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The city state: How urban design affects our health

Published: 22 Jan 2013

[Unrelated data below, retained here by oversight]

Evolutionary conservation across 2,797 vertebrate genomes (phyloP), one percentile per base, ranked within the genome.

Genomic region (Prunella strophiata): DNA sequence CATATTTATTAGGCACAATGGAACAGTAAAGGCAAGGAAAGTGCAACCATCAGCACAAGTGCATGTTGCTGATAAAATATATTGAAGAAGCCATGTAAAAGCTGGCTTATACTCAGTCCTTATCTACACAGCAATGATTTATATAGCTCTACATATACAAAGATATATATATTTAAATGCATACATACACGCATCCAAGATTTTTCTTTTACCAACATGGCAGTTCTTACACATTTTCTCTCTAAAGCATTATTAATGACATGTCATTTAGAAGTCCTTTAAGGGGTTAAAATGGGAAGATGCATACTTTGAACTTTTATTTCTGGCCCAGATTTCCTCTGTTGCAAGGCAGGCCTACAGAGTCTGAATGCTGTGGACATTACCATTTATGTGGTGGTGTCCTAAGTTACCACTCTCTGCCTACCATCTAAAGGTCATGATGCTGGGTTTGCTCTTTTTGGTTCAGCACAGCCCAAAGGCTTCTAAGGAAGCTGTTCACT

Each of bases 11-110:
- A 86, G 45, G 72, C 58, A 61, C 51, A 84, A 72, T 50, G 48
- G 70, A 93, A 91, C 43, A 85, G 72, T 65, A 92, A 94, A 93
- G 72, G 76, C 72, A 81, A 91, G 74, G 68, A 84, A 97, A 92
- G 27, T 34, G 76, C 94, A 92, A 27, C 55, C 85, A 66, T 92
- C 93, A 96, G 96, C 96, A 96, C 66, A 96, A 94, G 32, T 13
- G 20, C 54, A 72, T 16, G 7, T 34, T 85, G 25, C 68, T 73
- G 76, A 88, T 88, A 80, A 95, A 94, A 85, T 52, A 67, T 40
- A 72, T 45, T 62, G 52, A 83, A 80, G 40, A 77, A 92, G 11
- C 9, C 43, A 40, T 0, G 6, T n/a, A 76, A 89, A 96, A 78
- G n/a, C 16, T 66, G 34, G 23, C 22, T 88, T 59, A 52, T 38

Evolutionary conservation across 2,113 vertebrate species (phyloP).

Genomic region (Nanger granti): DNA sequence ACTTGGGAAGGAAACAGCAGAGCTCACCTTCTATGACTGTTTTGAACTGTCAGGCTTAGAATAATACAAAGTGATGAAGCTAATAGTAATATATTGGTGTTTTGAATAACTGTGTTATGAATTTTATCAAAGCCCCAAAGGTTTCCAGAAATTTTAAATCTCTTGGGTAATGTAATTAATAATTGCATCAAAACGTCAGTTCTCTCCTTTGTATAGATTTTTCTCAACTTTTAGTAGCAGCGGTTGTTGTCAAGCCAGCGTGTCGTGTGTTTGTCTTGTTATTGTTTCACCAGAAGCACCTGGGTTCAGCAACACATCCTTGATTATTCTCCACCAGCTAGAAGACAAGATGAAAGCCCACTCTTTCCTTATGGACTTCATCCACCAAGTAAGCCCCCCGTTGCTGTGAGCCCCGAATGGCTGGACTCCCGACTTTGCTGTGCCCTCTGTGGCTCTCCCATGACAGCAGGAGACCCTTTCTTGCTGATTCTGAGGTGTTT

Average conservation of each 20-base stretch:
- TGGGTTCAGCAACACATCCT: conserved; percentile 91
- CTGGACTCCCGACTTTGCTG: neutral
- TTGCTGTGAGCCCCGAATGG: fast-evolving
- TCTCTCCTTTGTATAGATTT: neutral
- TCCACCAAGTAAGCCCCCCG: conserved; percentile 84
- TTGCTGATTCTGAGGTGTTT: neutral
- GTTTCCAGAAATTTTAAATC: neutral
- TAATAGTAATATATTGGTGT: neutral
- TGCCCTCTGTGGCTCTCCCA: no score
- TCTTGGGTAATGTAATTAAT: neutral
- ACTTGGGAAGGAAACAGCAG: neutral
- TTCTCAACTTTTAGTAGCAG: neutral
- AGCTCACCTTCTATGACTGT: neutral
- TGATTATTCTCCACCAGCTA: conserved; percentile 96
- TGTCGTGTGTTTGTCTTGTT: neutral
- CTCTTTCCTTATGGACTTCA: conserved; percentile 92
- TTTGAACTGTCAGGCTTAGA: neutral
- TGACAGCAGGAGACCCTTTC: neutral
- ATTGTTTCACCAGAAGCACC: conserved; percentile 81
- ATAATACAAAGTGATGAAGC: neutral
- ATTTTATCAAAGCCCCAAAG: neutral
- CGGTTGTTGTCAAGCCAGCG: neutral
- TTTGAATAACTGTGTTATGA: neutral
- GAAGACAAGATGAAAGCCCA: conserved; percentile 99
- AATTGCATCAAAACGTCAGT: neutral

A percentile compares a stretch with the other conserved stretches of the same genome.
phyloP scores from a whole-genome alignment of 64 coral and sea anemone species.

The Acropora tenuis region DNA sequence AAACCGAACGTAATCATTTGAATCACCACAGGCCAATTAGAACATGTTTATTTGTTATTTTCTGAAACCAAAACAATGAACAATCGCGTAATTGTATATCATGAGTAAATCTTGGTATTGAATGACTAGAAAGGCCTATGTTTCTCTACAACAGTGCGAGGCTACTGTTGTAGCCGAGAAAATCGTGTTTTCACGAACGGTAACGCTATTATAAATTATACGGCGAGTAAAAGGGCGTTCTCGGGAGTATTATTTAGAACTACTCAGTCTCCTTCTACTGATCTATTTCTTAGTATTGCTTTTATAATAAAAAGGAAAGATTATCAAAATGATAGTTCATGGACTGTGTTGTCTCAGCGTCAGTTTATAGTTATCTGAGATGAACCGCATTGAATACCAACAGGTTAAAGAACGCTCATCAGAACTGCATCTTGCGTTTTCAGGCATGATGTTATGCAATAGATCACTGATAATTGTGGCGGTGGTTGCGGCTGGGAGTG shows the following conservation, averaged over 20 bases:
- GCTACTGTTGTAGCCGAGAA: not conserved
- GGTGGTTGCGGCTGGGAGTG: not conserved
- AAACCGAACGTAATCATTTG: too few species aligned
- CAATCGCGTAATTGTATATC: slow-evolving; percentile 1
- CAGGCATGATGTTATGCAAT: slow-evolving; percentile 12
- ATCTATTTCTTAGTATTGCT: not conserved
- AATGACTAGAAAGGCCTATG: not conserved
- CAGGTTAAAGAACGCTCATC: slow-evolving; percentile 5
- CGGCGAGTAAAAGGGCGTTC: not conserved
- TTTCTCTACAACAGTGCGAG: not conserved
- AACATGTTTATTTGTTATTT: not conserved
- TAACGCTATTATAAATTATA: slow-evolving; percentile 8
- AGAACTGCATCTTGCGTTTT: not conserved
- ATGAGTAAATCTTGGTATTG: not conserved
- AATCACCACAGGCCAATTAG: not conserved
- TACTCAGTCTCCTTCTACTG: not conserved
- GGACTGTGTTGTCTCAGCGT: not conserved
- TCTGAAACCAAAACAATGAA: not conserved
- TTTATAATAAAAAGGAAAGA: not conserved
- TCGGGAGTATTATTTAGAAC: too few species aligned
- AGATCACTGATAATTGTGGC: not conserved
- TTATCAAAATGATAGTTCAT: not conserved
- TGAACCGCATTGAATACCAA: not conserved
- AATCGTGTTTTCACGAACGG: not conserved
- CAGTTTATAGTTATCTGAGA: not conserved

As a behavioural psychologist, James Sallis started out trying to understand how to motivate people to become more physically active. But, like many of his colleagues, he soon found that whatever worked only worked a little, on a few people, for a short time. Soon, Dr. Sallis came to see the modern urban environment as a big part of the problem. Place matters, he decided, and he set about investigating the design of public spaces and their influence on physical activity and the obesity epidemic… This week, Dr. Sallis also becomes the latest winner of the Bloomberg Manulife Prize for the Promotion of Active Health, a $50,000 award administered by McGill University. On his way to receiving the prize Dr. Sallis stopped by Toronto’s Metro Hall to share his ideas and findings with city officials and to talk about the significance of place with The Globe and Mail. How does the design of a city affect how healthy its population is? Throughout our whole history, people have walked for transportation. We’ve deleted that. We’ve designed that feature out of the world for many, many people and we now have the evidence that our planning and community design decisions and our transportation decisions are reducing activity and contributing to chronic diseases.

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